Quinnipiac University historically has been one of the more reliable pollsters. It’s proved generally accurate, since it uses samples that match realistic assumptions about the electorate. But a funny thing happened when Quinnipiac teamed up with the New York Times on a poll last week. Suddenly, it used a wildly partisan screen of Florida voters, producing a poll showing Obama holding a 6-point lead and crossing the important 50% threshold. That invites the question: why did Quinnipiac change the partisan composition of their poll?
At the end of June, Quinnipiac produced its own private poll of Florida. The poll sample was D+3, which matched the vote in 2008. That poll showed Obama leading Romney by 4 points, 46-42. In 2004, the partisan split in Florida was R+4. It would be reasonable to assume that the vote this year will be somewhere between those results. The sample for last week’s New York Times poll, though, was D+9, a Democrat advantage that defies recent history. Has Quinnipiac seen a massive shift to Democrats in Florida over the past two months? Why would its partisan screen shift so much?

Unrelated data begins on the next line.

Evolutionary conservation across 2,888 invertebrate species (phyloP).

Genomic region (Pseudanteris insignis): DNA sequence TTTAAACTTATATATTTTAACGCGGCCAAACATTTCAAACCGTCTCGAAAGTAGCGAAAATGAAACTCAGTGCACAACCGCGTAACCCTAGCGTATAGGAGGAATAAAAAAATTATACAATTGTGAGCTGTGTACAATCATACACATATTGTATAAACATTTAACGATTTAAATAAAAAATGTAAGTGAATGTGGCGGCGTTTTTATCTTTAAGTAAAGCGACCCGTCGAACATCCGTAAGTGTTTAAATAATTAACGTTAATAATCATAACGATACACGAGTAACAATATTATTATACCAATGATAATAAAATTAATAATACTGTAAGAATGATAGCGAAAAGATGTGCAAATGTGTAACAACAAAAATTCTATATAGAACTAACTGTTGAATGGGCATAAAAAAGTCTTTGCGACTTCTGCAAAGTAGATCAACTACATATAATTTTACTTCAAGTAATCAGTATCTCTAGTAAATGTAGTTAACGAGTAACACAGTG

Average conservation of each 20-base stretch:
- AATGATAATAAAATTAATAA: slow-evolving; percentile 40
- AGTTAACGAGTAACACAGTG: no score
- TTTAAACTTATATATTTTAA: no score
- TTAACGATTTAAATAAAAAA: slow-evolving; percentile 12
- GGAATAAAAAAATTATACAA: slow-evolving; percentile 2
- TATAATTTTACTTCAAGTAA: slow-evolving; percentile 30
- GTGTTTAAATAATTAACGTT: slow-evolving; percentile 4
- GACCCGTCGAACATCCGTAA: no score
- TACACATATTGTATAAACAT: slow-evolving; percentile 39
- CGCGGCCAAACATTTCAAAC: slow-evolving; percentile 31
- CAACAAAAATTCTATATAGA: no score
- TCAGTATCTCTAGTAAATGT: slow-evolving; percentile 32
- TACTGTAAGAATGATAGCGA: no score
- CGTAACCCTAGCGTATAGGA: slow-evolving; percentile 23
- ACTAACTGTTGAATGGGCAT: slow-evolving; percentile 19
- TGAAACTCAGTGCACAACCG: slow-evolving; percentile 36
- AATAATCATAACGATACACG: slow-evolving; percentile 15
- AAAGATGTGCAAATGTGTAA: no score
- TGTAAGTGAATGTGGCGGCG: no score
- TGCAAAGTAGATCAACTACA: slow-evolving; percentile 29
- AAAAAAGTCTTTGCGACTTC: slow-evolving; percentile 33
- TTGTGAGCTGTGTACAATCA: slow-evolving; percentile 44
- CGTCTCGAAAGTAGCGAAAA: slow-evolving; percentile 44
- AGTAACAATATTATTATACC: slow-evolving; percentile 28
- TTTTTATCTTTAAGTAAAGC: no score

Whoever pays the piper calls the tune. That old saw often works in polling too. The New York Times commissioned Quinnipiac to conduct its recent swing state poll. Did the paper dictate the weighting of the poll? Did they ask Quinnipiac to over-sample Democrats, or did it “just happen”?
Its possible that Quinnipiac anticipates a strong shift to Democrats among voters in Florida. The voting registration numbers don’t bear that out, but perhaps the polling outfit sees something different in its surveys. Or, perhaps, there is something flawed in its most recent weighting methods.
Either way, we deserve some answers from Quinnipiac.